Monday , January 22 2018
Home / Portland Features / Same Old: An Enfant Terrible Follows in Familiar Footsteps in a Provocative Program

Same Old: An Enfant Terrible Follows in Familiar Footsteps in a Provocative Program

Photo by Joe Cantrell

By James McQuillen

Apart from the famous Paris fracas over the Rite of Spring, classical music has been an iconically genteel affair, but as anyone who’s seen Mozart in the Jungle knows, grand drama and petty squabbles roil beneath the surface. Locally, the latter arose in a teapot tempest a year and a half ago, when a high-pressure front collided with a blast of hot air at Oregon ArtsWatch. The result was the most contentious of commissions, and a concert.

The dustup began with a piece by the young composer Tristan Bliss that was vaguely about the “Forbidden Music” program that the chamber ensemble 45th Parallel presented a year and a half ago. The headline called it a “non-review,” Bliss subsequently referred to it as a review, and that was just the beginning of the confusion. It was not in any traditional sense a review—only one of the pieces, and little of the actual performance, got much of a description—but rather a tirade against the classical music establishment that programs stuff by the dead European guys who created the tradition we know of as classical music. Not even Kenji Bunch, whose Hambone for solo cello got its premiere, was spared, despite its being a new work by a local composer, the gold standard for people who tend to rage about dead European guys. It was “fun,” in Bliss’s considered estimation, but like a sullen classical-music Holden Caulfield, he dismissed Bunch as part of the establishment. Phonies, man.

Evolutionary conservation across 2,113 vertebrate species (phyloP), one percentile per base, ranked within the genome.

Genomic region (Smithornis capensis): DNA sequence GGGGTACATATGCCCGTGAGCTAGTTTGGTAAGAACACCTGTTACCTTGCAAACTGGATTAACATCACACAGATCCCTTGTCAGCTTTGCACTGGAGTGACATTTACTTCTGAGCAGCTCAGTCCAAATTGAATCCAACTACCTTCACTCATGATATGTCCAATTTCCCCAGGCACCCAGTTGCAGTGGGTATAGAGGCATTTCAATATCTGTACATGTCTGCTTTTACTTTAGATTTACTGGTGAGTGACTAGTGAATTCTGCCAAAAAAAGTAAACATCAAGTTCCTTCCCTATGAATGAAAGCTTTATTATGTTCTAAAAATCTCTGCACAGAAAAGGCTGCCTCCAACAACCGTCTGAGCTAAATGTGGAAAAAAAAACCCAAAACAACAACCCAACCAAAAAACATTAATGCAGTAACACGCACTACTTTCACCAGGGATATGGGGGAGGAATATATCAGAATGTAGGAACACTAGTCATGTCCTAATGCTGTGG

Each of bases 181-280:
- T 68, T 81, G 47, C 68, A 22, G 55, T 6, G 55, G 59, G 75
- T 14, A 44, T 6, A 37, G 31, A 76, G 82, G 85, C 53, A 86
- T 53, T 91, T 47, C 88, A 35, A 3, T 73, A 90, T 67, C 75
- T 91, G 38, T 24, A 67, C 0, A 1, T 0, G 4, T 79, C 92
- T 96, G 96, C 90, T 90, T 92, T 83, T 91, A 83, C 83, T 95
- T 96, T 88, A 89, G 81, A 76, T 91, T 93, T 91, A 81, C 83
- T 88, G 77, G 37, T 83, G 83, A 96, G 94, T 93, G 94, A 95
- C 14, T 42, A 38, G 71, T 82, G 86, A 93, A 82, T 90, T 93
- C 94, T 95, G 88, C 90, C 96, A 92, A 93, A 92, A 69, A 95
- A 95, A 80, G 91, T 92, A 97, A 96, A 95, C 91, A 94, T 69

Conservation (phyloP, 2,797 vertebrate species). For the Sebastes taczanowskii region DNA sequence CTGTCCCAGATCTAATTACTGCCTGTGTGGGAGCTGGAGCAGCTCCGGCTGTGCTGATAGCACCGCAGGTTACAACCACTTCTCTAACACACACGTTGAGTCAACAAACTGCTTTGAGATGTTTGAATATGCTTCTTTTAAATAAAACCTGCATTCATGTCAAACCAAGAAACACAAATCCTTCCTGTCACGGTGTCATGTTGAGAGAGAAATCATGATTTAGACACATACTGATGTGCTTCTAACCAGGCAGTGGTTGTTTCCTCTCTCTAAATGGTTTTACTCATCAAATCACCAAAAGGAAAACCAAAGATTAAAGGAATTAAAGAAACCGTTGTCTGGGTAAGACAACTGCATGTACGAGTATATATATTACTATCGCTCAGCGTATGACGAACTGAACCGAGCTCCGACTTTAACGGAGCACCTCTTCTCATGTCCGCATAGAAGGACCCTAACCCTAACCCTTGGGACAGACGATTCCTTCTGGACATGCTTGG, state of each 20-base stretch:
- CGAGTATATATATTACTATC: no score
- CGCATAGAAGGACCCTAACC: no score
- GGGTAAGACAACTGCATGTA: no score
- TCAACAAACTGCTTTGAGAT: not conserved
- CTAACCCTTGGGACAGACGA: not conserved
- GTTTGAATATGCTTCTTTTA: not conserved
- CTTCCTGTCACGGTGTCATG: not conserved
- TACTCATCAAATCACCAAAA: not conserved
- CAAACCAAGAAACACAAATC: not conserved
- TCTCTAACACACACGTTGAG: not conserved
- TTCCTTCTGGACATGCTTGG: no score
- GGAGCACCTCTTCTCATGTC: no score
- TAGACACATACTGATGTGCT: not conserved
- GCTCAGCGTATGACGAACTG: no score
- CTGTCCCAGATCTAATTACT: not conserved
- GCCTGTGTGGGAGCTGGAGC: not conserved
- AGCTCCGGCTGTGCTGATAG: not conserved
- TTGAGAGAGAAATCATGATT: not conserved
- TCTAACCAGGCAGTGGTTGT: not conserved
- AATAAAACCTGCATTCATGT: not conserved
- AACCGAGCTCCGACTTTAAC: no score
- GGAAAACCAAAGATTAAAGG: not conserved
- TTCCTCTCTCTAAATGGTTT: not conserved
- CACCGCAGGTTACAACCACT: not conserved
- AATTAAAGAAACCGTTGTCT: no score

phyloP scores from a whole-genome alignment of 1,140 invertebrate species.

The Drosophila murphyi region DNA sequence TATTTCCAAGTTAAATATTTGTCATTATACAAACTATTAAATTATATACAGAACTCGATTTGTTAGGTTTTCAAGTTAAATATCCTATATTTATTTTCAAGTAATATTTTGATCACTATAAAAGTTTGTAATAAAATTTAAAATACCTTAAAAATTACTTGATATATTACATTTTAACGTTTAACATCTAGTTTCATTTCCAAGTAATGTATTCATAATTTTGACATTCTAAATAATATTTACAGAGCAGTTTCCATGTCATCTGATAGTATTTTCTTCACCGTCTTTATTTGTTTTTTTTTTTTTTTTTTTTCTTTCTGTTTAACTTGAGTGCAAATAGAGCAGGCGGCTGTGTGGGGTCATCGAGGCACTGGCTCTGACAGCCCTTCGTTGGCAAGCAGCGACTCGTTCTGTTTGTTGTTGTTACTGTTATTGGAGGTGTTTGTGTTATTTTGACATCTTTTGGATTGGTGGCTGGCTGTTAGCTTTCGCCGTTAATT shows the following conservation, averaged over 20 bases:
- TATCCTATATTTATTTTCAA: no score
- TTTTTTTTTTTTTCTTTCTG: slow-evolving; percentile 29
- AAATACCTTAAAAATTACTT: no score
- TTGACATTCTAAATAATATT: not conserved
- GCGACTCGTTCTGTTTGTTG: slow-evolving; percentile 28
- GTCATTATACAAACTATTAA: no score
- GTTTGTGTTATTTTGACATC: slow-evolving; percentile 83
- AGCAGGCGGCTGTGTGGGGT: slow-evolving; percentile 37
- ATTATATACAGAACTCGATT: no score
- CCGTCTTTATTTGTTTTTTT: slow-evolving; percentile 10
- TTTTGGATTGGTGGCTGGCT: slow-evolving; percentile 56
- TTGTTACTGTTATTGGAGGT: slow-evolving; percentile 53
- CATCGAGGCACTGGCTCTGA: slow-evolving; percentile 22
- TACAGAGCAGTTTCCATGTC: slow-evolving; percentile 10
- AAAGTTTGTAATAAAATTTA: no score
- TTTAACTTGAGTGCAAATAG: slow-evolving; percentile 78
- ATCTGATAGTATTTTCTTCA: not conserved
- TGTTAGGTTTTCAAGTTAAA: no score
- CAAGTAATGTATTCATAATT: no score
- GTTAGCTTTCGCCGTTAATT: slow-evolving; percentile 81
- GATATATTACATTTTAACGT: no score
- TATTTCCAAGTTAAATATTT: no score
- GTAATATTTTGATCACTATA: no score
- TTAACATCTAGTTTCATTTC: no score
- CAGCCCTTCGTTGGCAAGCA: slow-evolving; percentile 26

Photo by Joe Cantrell

Like a parent who knows better than to engage but is worn down by a toddler’s tantrum, 45th Parallel’s artistic director Greg Ewer got his back up. “Ok genius,” he replied, “If you’ve got the balls, write me a piece. 5-10 minutes. I’ll program it next season. You can try your hand at ‘saving’ classical music.” As the comment thread progressed, participants including composers, presenters and listeners seemed intent on proving that they were every bit as adept at vitriol and ad hominem attacks as the angry shut-ins who populate local newspaper sites, and editor Barry Johnson eventually shut it down.

But Bliss picked up the gauntlet. A meeting was scheduled, olive branches exchanged, a program conceived, and finally a performance delivered, on March 29th at Artists Repertory Theatre. Bliss and Ewer collaborated on the project, each suggesting three pieces, mostly recent, and Bliss offering his own contribution at the end. Interspersed were readings from Alex Ross’s 2004 essay in The New Yorker, “Listen to This.” (The format echoed Third Angle’s 2015 survey of the west- coast avant-garde with Ross himself reading from his book The Rest is Noise.)

Photo by Joe Cantrell

Bite-sized pieces dominated the program. The Third Angle String Quartet—violinists Ewer and Ron Blessinger, violist Charles Noble and cellist Marilyn de Oliveira—opened with John Zorn’s Cat o’ Nine Tails (subtitled “Tex Avery meets the Marquis de Sade”), an action-packed bit of merry mayhem. Avery, animator and director, was one of the anarchic geniuses behind the Looney Tunes cartoons, and the Marquis, well, you know him. The music plowed frenetically through allusions ranging from old-time fiddling to Paganini, with lots of whipping and slashing and dissonances thrown in. Pianist Doug Schneider joined the quartet for a bracing reading of Charles Ives’ rhythmically thorny Hallowe’en, which likely sounded wilder a century ago than now, following Zorn.